An individual from Putnam County, between the cities of St Augustine and Gainesville in northeastern Florida, is the eighth death reported in the state this year due to Vibrio vulnificus infection, according to the Florida Department of Health.

Image/David Benbennick
Image/David Benbennick

In addition to Putnam County, fatalities have been reported in Broward, Citrus, Lake, Palm Beach, Pinellas, Santa Rosa and Sarasota counties.

In addition, four additional cases were reported in the past week, bringing the case tally in 2016 to date to 40. Last year, Florida saw 45 cases and 14 deaths, the most since 2003.

Vibrio vulnificus can cause disease in those who eat contaminated seafood or have an open wound that is exposed to warm seawater containing the bacteria. Ingestion of Vibrio vulnificus can cause vomiting, diarrhea and abdominal pain. Vibrio vulnificus can also cause an infection of the skin when open wounds are exposed to warm seawater; these infections may lead to skin breakdown and ulcers.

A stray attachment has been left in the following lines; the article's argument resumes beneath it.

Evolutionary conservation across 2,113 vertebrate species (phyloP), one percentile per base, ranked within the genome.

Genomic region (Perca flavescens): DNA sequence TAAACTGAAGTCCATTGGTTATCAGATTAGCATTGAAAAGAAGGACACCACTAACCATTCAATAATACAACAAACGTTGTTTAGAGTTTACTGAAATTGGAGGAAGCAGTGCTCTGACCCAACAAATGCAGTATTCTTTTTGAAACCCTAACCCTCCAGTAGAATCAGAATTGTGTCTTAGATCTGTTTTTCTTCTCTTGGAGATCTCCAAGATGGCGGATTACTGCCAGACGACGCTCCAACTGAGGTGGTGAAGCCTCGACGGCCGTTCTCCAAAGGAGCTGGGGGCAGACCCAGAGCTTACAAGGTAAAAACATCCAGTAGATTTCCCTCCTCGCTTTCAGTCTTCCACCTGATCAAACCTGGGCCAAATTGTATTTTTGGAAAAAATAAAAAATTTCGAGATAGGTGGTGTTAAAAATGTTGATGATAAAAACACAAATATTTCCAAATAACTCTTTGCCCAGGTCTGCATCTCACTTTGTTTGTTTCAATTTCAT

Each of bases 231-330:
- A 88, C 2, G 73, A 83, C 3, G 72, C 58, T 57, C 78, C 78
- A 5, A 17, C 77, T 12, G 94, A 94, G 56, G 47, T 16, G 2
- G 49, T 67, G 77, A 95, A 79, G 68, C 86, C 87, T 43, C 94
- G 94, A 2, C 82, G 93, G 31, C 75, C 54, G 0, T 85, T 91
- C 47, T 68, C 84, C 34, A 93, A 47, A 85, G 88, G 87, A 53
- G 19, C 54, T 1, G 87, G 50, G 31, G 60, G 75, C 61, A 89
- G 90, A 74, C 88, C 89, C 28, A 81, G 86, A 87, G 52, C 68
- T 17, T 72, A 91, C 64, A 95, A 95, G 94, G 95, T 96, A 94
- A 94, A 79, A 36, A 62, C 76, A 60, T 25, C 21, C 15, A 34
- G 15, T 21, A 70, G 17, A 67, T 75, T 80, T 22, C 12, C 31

Healthy individuals typically develop a mild disease; however, Vibrio vulnificus infections can be a serious concern for people who have weakened immune systems, particularly those with chronic liver disease.

The bacterium can invade the bloodstream, causing a severe and life-threatening illness with symptoms like fever, chills, decreased blood pressure (septic shock) and blistering skin lesions. Vibrio vulnificus bloodstream infections are fatal about 50 percent of the time. A recent study showed that people with these pre-existing medical conditions were 80 times more likely to develop Vibrio vulnificus bloodstream infections than healthy people.